“My Generation” isn’t new. I saw it two or three years ago on a British Airways flight from London and ever since expected it to pop up on Amazon or Netflix. Instead it finally lands on documentary Channel, where I screened it on demand over the weekend.
What the Netflix doc “Laurel Canyon” does for the California music and culture of the late ’60s- early ’70s, “My Generation” does for the electrifying Mod British scene of the mid- ’60s.
Back when England swung like a pendulum do, Michael Caine was in the middle of the cultural awakening. The Oscar-winnng actor was a bit older than many of the pop stars exploding onto the world stage at the time, but he was there, helping to shape it then and define it now.
It was more than the flowering of a music scene, it was a cultural sea-change. England, Caine observes, went from dull grey to psychedelic colours as a younger generation overwhelmed their elders and defied their conventions.
Caine, as Paul McCartney points out at one point, was a key player in the class struggle. He helped show that even Cockney lads could be movie stars. McCartney, Roger Daltrey, Marianne Faithfull, Twiggy and Mary Quant all weight in on the documentary as does a man who helped make many of them iconic, photographer David Bailey. Some major trendsetters no longer with us, including hairdresser Vidal Sassoon and John Lennon, are part of the mix through archival clips, as is Mick Jagger.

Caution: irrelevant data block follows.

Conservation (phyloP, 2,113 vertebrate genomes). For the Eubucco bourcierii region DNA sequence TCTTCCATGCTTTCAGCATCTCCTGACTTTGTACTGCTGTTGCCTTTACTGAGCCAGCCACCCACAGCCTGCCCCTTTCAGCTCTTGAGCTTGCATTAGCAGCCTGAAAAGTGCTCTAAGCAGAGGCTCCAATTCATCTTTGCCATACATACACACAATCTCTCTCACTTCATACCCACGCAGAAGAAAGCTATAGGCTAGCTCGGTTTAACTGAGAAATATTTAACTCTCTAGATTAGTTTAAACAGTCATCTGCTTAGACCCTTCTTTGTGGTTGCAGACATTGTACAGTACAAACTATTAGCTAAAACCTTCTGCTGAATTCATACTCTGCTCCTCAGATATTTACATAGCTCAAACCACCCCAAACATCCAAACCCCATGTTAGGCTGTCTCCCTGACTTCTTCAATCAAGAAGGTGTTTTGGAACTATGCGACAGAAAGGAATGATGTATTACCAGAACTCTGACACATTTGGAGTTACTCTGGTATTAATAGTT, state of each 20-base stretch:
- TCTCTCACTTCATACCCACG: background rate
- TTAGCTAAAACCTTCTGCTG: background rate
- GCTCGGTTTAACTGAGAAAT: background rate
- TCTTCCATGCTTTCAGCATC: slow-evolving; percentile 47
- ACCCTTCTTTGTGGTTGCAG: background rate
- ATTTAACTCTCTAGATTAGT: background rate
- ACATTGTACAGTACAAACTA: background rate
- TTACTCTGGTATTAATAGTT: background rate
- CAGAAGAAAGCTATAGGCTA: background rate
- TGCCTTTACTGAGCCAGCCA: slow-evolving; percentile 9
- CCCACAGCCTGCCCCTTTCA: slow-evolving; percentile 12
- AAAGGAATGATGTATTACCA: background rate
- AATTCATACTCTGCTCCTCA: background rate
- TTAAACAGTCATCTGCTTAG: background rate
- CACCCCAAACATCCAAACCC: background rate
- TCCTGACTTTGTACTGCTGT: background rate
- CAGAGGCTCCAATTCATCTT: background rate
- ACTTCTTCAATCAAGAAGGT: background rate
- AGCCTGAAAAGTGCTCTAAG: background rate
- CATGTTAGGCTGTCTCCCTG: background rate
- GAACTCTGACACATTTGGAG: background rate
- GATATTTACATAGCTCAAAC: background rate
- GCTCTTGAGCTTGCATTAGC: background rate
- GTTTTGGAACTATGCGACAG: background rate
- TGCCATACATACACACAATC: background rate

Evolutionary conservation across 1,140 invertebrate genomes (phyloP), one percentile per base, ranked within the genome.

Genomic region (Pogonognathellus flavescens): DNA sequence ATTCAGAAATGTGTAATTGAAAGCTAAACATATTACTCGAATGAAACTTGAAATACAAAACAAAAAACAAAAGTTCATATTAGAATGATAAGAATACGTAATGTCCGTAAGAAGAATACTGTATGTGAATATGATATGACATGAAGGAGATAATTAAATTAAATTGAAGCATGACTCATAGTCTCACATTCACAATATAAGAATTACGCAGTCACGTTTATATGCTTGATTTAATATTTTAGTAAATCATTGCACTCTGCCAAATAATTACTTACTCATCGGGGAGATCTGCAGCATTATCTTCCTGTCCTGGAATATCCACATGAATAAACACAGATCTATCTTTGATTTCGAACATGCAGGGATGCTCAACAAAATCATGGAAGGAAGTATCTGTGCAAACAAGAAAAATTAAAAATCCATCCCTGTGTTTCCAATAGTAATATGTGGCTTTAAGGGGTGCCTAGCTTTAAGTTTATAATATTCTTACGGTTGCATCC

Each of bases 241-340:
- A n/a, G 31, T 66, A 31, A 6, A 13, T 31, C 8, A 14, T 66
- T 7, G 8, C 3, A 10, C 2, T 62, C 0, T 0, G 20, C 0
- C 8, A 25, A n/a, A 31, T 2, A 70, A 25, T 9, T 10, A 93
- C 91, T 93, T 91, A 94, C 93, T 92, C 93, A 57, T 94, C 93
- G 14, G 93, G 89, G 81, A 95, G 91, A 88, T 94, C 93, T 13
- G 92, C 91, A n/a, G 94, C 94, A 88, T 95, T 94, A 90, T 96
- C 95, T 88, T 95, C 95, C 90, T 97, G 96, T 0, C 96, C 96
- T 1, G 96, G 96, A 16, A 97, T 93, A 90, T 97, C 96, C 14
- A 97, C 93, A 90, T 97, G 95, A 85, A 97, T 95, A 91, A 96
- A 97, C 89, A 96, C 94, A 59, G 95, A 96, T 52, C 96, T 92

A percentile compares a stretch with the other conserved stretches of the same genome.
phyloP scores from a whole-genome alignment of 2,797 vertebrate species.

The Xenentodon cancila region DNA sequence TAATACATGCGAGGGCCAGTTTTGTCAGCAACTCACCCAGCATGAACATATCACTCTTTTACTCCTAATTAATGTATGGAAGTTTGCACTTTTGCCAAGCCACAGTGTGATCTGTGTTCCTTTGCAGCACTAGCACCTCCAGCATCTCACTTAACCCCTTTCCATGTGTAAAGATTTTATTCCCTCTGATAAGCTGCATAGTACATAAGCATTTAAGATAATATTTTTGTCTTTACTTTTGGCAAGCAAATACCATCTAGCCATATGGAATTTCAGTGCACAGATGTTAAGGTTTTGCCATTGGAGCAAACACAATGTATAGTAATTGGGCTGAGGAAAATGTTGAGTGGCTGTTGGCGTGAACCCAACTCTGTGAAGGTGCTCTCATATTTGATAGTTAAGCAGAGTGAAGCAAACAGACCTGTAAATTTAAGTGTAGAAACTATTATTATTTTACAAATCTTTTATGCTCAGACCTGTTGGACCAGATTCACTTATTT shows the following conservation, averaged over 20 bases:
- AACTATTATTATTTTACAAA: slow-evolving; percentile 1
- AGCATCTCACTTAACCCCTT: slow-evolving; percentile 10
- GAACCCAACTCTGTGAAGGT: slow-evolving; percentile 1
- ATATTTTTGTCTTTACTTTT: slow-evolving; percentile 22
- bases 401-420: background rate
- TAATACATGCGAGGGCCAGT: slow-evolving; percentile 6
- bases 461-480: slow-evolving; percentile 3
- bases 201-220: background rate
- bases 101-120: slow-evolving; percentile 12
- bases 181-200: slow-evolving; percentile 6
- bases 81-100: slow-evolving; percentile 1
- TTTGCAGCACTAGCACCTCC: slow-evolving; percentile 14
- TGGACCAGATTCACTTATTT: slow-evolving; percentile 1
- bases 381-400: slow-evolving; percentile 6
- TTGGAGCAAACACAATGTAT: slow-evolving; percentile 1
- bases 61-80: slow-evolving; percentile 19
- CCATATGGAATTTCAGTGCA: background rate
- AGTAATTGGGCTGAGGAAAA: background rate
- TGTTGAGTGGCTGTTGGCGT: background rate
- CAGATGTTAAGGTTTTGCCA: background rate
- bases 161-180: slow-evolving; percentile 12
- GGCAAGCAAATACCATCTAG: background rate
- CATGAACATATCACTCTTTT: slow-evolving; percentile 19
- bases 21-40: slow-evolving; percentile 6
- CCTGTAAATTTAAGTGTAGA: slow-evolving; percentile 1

Like “Laurel Canyon,” the doc stays rooted in the past with McCartney and others heard but not seen (except in footage from the ’60s). This works for me, but some might wonder what Twiggy looks like today (she’s 70!).
The exception is Caine. Director David Batty shows our narrator getting made up 55 years ago for “Alfie” and then in modern times for this doc. The back and forth goes on with Caine slipping behind the wheel of a vintage Aston Martin. The actor’s own personal asides about how he got his name or lucked into certain roles is very much part of the nostalgic charm.
The soundtrack is packed with hits by The Beatles, The Rolling Stones and The Who, including the title track. As with the original British invasion, I’m willing to guess this doc inspired the filmmakers behind “Laurel Canyon” and others to up their game in America. For some of us who were too young to take part when it all happened, the story never gets old.